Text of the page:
The plant has continually been expanded from its original wooden shed with two stills. It was increased to five stills (two wash, three spirit) in 1954 and then more significantly in 1965 when a new stillhouse with seven stills was built. This process continued throughout the 1970s with the total number of stills reaching 21 by 1975.
For a distillery which has become synonymous with the growth of single malt, it is worth remembering that Macallan has always been an important malt for blending. It wasn’t until the early 1980s, faced with a downturn in the market for fillings, that Macallan decided to focus more strongly on the then new single malt category.
The management team of Allan Shiach, Frank Newlands, Hugh Mitcalfe and Willie Phillips oversaw a campaign which both positioned the malt as a ‘first-growth whisky’ it called ‘the Cognac of whisky’, while always retaining a somewhat bohemian and irreverent approach to advertising and promotion.
A firm belief in the fusion of the oily, heavy, new make style and ex-Sherry casks saw Macallan, under Edrington’s governance, become the first distillery to create so-called ‘bespoke’ casks: selecting specific trees (predominantly in northern Spain, though some American oak is specified), and then with Jerez-based cooper Tevasa specifying the length and nature of drying, type of coopering, the liquid used for seasoning (oloroso) and the duration of that process. Investment in wood has increased significantly in recent years, with a complex of massive warehouses being built on the estate.
In recent years, a greater emphasis has been placed on the nascent luxury whisky market with bottlings of 50- and 60-year-old Macallan in Lalique decanters, the creation of the Fine & Rare vintage range dating back to 1926, and the Masters of Photography series.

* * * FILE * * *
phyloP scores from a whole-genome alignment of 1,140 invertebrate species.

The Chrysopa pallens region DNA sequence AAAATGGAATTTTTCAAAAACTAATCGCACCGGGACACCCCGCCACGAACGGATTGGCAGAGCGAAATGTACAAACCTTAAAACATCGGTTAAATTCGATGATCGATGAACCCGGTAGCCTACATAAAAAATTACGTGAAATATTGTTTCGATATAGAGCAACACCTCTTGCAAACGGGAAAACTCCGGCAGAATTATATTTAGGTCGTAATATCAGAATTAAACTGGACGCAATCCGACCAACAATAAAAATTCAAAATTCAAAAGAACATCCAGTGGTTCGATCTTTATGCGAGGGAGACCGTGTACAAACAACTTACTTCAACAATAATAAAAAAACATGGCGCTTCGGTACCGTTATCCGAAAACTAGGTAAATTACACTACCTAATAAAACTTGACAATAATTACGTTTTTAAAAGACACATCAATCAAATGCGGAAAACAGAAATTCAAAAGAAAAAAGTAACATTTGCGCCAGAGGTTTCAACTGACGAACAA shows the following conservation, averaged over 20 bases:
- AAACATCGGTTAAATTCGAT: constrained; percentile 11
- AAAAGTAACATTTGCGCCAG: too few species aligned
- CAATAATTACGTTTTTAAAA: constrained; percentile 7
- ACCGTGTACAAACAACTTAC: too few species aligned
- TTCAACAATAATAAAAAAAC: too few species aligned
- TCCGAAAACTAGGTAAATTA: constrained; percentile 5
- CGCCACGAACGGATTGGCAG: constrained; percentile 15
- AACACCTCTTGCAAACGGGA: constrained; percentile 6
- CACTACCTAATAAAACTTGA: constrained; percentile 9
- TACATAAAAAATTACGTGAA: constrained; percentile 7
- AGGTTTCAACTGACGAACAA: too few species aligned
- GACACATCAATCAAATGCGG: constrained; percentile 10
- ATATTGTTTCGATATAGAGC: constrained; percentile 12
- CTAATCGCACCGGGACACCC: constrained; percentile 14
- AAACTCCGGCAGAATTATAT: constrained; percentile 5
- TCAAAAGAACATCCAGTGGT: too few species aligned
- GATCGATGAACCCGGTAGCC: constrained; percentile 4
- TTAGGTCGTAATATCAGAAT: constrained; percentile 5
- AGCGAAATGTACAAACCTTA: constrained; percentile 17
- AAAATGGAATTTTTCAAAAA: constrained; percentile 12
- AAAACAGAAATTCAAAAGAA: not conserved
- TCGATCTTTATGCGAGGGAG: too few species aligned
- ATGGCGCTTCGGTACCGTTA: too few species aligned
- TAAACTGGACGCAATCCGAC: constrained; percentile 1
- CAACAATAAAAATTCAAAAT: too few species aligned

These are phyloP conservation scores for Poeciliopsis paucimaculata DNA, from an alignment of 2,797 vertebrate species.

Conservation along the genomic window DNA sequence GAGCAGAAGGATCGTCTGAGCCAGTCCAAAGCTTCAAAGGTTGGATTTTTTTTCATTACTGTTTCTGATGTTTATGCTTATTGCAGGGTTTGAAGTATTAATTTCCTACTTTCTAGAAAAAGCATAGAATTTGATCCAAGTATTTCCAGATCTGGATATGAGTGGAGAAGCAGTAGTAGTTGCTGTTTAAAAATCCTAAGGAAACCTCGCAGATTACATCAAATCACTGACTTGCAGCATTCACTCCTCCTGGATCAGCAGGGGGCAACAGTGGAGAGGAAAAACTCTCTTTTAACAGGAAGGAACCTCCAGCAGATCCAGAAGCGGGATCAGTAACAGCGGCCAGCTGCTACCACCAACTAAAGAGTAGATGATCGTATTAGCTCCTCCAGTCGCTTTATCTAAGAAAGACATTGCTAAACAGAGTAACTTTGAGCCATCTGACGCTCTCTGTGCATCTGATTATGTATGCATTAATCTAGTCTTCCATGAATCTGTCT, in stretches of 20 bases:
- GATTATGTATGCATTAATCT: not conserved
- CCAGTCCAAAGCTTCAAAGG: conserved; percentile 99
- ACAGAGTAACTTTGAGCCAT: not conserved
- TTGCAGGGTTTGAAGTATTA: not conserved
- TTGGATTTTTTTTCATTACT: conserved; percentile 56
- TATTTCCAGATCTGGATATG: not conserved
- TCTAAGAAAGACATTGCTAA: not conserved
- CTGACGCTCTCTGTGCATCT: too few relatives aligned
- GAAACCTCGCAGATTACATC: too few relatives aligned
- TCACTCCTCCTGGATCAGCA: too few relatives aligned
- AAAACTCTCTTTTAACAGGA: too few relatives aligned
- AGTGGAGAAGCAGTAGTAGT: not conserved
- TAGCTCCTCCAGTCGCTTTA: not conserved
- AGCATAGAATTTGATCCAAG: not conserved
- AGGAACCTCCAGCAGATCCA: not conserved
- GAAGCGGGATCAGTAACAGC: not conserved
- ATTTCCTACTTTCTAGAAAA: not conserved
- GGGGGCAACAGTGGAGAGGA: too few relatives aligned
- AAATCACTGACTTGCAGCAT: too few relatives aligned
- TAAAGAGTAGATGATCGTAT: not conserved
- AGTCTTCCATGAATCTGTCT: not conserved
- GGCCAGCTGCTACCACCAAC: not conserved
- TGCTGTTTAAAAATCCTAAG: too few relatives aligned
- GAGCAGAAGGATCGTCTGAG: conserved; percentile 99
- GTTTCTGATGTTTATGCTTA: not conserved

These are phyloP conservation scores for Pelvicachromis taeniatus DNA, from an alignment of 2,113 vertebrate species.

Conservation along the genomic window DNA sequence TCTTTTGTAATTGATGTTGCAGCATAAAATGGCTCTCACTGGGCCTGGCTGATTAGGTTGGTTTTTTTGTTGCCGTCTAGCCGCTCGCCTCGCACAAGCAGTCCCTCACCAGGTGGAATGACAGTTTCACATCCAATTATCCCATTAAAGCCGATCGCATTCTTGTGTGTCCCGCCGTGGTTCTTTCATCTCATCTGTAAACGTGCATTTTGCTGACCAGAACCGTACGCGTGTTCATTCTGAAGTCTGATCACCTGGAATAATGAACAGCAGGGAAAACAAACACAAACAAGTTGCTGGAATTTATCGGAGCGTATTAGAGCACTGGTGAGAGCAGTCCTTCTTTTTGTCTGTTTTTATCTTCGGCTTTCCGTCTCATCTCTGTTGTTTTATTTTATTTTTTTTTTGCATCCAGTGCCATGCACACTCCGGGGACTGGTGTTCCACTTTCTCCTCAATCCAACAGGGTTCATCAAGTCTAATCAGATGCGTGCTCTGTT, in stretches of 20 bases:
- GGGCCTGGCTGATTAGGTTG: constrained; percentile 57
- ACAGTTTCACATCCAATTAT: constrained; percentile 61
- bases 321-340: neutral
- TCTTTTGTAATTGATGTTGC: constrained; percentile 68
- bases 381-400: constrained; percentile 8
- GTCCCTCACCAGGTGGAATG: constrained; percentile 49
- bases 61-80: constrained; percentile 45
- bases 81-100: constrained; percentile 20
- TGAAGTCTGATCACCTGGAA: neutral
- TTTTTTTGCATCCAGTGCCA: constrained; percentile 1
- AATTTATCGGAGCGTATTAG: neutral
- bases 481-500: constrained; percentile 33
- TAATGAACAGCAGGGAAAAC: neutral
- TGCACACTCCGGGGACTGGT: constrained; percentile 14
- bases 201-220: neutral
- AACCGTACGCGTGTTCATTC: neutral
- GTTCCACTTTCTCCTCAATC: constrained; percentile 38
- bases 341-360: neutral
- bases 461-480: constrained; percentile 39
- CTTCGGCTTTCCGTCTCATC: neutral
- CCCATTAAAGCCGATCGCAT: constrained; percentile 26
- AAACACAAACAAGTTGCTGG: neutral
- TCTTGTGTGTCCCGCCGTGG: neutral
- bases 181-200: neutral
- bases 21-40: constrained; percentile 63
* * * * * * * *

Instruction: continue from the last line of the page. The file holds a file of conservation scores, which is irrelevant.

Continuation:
This has not been without controversy. Its growing status as a collectable malt saw Macallan become the victim of fakers in the late 1990s. The subsequent investigation has, however, helped establish a methodology to check the authenticity of suspicious bottlings.
On a whisky-making front, 2004 saw the introduction of Fine Oak, where American oak ex-Sherry casks and some ex-Bourbon casks were used in a mirror range to the ‘classic’ 100% ex-Sherry range. Though old Macallan lovers protested, the lighter, sweeter, flavour profile brought in new drinkers, mostly in new markets.
The 1824 Range, a four-strong series not carrying age statements which replaced some of the younger expressions in the portfolio, followed in 2013, using whisky colour as a communication and branding device.
The second stillhouse was brought back on stream in 2008, and in 2013 it was announced that a completely new, £100m distillery was to be built.
The new distillery – a distinctive subterranean design – was commissioned on 9 November 2017 and opened officially in May 2018, at a final cost of £140m.